This week was the start of Ebertfest, and I’m already feeling jealous about my fellow bloggers and critics that are enjoying their time in Champaign. Spike Lee and Oliver Stone are making appearances this weekend, and I’m sure that Wednesday’s Life Itself screening was something to see. I’m only three hours away, so this festival remains high on my list. The question is whether it will keep going long enough for me to make the trip. I have a feeling it’s not going anywhere for a while. Along with the True/False Film Fest in Columbia, there are two remarkable nearby events that keep growing in popularity every year.
Here are some interesting blogs and podcasts that are definitely worth your time:
Alexander Huls always has something interesting to say, and his piece “How Hollywood Killed Death” for the New York Times Magazine makes a convincing case. Citing examples from Star Trek into Darkness, Iron Man 3, and Thor: The Dark World, he describes the lack of impact from the likely deaths of major characters. They’re telling examples of the interest that may be missing from many blockbusters.
Great minds joined forces on The Matineecast this week when one of my favorite bloggers was Ryan McNeil’s guest for the latest episode of his fine podcast. Alex Withrow does excellent work at And So It Begins… and is pursuing a career as a filmmaker. They discuss both parts of Nymphomaniac and cover other films that would follow it naturally.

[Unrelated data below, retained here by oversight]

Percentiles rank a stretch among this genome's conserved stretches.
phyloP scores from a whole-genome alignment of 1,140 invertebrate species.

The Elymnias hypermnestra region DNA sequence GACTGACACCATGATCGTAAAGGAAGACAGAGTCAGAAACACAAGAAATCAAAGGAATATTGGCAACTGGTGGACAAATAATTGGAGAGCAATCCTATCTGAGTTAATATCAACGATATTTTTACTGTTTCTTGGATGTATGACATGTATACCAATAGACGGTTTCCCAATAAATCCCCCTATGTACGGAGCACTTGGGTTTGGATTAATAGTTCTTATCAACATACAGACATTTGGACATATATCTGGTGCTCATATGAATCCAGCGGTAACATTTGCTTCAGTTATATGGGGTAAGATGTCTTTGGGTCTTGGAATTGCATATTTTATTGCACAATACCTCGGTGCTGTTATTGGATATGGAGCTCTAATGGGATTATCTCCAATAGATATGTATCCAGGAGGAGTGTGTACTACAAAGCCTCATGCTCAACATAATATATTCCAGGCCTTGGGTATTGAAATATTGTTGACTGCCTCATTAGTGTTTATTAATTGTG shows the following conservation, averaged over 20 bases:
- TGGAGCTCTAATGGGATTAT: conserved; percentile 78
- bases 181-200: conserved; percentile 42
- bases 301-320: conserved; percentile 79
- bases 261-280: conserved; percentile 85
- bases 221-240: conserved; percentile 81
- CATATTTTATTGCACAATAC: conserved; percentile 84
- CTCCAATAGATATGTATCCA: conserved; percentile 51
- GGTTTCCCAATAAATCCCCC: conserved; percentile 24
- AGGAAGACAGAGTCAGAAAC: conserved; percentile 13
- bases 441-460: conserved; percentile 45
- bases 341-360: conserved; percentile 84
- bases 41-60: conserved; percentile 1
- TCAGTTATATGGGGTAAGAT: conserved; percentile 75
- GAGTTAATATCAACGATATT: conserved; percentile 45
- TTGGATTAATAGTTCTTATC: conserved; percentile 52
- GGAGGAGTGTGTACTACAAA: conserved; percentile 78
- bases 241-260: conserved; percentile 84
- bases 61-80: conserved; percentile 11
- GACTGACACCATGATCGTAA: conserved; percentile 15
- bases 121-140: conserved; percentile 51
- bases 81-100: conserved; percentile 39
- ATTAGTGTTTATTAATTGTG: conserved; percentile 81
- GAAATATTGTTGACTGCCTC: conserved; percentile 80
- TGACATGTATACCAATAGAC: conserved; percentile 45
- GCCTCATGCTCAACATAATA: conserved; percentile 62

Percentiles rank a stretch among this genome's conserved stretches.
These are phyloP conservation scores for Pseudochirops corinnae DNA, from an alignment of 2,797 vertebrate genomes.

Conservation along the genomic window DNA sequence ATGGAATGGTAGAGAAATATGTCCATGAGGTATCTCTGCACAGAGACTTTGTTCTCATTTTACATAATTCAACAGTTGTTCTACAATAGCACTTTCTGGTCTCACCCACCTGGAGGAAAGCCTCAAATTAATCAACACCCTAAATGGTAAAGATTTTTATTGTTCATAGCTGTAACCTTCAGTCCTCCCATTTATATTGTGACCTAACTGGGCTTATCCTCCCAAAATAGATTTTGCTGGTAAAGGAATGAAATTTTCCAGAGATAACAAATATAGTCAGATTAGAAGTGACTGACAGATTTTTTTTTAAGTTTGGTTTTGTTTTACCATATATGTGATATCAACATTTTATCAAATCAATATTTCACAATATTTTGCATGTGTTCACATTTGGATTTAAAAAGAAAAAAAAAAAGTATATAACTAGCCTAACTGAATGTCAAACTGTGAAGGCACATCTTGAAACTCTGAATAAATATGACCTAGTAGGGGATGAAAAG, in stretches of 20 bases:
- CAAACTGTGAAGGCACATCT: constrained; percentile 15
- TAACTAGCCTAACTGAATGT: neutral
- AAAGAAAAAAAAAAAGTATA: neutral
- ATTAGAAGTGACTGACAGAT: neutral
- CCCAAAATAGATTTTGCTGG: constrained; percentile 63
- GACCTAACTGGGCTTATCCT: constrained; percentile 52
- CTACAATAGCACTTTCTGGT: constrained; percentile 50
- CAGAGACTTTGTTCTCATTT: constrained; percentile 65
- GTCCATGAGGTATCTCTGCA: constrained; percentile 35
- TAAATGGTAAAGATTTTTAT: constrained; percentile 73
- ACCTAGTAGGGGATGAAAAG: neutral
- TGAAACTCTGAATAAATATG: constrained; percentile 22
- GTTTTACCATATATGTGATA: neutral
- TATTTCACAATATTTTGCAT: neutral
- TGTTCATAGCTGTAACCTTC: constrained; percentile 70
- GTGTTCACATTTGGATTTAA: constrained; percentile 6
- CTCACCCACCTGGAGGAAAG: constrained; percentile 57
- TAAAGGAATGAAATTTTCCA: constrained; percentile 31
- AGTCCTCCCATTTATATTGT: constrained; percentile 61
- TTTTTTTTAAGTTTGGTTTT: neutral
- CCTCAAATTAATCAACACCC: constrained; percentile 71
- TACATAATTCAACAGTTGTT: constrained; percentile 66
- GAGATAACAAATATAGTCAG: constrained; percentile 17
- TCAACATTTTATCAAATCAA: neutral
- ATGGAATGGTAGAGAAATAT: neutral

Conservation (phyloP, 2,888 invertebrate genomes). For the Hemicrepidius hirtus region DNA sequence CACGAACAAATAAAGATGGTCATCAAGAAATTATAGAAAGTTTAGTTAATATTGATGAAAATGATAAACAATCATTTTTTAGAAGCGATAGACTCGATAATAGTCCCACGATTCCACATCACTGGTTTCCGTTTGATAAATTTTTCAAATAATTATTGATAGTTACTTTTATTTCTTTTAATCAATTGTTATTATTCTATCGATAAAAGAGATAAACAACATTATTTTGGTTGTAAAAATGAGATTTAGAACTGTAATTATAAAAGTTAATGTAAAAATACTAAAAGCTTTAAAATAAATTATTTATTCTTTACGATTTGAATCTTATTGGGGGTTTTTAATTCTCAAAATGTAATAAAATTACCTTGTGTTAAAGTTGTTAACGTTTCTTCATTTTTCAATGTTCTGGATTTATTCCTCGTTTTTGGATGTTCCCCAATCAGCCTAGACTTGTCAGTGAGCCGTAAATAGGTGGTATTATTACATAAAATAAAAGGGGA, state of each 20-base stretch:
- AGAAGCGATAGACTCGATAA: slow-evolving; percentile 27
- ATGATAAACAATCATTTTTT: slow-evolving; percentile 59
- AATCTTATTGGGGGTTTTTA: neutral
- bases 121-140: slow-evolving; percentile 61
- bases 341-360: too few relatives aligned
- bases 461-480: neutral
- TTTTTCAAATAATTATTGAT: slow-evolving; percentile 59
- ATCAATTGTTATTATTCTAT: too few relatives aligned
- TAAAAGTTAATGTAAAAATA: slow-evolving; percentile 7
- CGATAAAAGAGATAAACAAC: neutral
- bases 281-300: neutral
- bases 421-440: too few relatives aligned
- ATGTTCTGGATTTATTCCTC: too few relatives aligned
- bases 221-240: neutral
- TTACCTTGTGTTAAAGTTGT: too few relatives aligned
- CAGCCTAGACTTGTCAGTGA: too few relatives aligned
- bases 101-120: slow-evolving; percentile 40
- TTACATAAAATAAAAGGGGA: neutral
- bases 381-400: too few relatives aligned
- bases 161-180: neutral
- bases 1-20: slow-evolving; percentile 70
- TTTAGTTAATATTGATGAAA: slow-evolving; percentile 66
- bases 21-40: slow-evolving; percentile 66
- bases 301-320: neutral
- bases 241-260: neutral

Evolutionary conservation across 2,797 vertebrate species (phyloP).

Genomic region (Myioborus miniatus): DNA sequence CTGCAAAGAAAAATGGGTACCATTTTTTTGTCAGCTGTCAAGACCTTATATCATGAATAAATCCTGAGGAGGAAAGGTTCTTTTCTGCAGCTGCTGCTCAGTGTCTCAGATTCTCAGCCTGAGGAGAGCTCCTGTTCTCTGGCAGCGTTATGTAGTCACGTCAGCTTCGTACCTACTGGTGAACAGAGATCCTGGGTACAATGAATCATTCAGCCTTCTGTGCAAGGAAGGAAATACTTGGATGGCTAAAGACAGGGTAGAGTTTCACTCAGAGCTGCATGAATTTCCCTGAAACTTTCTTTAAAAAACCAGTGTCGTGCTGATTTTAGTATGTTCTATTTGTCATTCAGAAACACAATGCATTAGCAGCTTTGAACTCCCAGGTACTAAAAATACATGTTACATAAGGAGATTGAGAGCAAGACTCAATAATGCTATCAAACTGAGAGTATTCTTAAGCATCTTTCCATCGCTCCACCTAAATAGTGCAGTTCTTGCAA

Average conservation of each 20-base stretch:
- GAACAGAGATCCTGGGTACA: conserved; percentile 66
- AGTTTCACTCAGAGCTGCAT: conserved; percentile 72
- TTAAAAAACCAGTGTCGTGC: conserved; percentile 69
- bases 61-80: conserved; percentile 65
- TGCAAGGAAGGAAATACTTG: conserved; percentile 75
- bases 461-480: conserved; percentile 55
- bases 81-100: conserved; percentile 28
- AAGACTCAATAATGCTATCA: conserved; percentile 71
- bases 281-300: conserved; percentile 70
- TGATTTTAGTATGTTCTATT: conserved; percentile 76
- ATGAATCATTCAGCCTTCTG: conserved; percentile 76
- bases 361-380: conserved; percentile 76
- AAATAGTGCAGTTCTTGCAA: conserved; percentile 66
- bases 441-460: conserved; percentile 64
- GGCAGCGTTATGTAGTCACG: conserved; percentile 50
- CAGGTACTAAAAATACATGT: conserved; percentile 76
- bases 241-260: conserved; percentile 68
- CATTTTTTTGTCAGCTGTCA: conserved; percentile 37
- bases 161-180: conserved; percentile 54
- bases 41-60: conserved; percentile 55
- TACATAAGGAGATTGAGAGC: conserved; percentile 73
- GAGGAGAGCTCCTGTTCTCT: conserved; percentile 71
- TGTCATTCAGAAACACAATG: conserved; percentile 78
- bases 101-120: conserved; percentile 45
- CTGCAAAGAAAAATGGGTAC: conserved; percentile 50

Another exciting recent event was the TCM Classic Film Festival, and it’s been fun to live vicariously through others who attended it. One example comes from Laura’s Miscellaneous Musings, a site that I’ve discovered fairly recently. On her third day, Laura watched remarkable films like Stagecoach and Touch of Evil plus the musical Meet Me in St. Louis. That’s quite an amazing day for movies. She’s also a fan of the Disney theme parks, so I’ve found plenty to like with Laura’s blog.
Speaking of Touch of Evil and the TCM festival, Jandy Hardesty also checked it out and wrote about the experience for her blog The Frame. She doesn’t write as many reviews now (I understand with both of us having young daughters), so it’s great to get her perspective on this experience. I was lucky enough to see Touch of Evil on the big screen after it was revised based on Welles’ notes. It probably wasn’t the same as seeing it with such an admiring classic film crowd, however.
Have you read or listened to anything remarkable that you’d like to spotlight?